My earnestness, however, only caused her to tilt her rounded chin in air and laugh as only she can laugh. Having persuaded the girl at the ticket office that the dog with us would do no harm, we had already entered and were passing through the exhibit of figures.

“Possibly you feel the same way toward this waxy Bismarck who looks so much more like a brewer than a general,” said she, “or toward this Catherine of Russia who, I understand, was not a very refined queen, and who here shows it by wearing a ruff that should have gone to the laundry a year ago or more.”

“No,” I replied. “If they let me alone, it matters not to me when they are melted down for candles. My enemy is the fellow in the corner there with the group of country persons around him. Perhaps we shall not have a chance to play a game with him this afternoon.”

Fortunately, however, just as we came up toward the gloomy corner, there was a shout of bantering laughter from those whom, offhand, I should have called Aunt Lou, Cousin Becky, Brother Bob, and Milly Snagg, and we saw that the automaton had just dispatched his opponent the fifth member of the party, a well-bronzed countryman, with a shaved neck and prominent ears. The mechanical eye had drawn down its brown lid in a hideous wink, much to the discomfiture of the champion of some rural village.

For the second time I deposited the coin in the slot, whereupon Julianna, with great delight, watched the opening of the front of the box, the exposure of the internals of the figure, and the jerky motions of the Sheik as he extended his mechanical arm over his lifeless legs to make the first move.

“I like him,” she said, and stepped forward toward the chessboard.

Thereupon a strange thing happened. Some part of the contrivance gave forth a sound as if a wheel had been torn from its socket; a whirring sound continued for a moment, then finally the air was filled with a ghastly shriek.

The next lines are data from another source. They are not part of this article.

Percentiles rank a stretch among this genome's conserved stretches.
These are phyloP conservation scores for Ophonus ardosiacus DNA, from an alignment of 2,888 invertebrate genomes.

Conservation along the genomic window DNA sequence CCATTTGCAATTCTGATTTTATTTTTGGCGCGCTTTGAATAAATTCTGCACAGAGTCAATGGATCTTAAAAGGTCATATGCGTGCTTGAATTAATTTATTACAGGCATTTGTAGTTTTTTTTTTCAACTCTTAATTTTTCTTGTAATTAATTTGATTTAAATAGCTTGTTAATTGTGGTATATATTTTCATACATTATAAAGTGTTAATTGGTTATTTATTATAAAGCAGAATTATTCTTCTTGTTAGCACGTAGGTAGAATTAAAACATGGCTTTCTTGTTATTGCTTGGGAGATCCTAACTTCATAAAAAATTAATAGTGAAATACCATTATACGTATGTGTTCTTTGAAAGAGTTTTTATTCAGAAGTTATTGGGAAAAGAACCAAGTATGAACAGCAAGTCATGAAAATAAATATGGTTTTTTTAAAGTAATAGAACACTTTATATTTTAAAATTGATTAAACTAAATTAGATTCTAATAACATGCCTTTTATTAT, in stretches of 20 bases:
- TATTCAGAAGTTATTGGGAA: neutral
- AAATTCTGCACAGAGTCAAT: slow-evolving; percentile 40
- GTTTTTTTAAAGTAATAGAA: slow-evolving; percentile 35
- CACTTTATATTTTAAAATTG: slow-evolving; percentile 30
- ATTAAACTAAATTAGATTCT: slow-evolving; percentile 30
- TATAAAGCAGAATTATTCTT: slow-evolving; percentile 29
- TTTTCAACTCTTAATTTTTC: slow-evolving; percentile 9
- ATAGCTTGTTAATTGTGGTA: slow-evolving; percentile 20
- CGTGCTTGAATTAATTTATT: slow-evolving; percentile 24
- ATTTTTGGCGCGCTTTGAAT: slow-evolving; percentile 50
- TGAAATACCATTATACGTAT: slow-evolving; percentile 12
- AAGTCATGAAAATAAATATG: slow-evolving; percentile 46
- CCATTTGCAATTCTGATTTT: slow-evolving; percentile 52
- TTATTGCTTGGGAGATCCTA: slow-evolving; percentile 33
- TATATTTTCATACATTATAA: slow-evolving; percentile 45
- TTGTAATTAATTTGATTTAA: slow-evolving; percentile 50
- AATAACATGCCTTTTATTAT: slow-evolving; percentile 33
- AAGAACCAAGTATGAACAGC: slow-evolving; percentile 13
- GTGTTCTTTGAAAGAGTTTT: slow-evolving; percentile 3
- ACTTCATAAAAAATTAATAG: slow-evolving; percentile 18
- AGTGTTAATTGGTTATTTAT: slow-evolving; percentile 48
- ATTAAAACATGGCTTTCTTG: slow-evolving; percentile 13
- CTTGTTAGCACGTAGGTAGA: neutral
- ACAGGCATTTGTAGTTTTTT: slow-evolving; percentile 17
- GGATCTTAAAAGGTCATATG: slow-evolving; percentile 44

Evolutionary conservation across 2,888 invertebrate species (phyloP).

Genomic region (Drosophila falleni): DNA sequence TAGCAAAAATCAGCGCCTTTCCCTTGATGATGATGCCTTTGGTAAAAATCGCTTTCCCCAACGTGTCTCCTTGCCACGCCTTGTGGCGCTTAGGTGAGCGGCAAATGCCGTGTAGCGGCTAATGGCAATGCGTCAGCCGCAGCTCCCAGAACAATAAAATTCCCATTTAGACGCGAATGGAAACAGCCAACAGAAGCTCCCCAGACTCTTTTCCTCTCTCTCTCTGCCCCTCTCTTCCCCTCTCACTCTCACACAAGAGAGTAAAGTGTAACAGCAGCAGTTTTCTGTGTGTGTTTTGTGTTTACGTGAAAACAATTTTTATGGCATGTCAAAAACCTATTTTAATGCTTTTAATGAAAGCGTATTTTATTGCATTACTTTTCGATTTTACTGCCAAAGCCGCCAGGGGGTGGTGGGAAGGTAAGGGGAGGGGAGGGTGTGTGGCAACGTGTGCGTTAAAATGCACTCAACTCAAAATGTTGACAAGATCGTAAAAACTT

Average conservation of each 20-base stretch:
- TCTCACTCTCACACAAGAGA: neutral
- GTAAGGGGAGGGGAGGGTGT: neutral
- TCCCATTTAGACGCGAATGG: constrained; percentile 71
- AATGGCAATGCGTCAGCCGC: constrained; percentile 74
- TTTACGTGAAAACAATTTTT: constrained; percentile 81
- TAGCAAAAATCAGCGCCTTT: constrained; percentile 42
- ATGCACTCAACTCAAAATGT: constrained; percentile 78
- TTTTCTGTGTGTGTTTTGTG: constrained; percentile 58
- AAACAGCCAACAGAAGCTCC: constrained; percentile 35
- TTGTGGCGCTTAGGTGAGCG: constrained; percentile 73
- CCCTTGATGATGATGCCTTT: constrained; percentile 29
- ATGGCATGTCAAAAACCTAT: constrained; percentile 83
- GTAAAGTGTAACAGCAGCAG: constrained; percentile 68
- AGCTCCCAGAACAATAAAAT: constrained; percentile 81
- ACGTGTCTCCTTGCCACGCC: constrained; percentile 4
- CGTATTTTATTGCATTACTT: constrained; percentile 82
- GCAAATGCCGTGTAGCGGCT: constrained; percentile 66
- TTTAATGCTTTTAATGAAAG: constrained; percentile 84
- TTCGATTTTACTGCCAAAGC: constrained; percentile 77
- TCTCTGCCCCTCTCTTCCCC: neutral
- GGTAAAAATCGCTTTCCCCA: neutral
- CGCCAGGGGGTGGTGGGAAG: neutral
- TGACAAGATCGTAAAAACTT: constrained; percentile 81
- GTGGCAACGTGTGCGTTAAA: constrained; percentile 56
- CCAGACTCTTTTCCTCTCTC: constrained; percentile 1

I defy any man to say whether that shriek came from the rasp of an unoiled metal bearing or from a human throat. That it proceeded from the automaton there was no question.

It was followed by a stillness not only of the automaton itself, but also of ourselves.

“Look at his head!” roared the countryman, who had, with his party, lingered to see more of the marvelous creature. He pointed to the figure, and when my eyes followed his gesture, I saw that the Sheik’s head had fallen backward like a thing with its throat cut. As I stared, there came a slight noise from the box and out of the slot my coin flew back as if it bore the message that there was no more playing that afternoon.

“Well,” said I to Julianna, “apparently the show is over.”

She did not answer. I put the coin in my pocket.

“It is too bad,” I said. “The Sheik has broken something important in his cosmos.”

Again she failed to reply, and I looked up. She was staring, I thought, at the floor.

“What is the matter?” I asked.

“Look at the dog!” she whispered.

He was cringing, cowering, with closed eyes, flattened to the ground, and sniffing softly, in an agony of terror!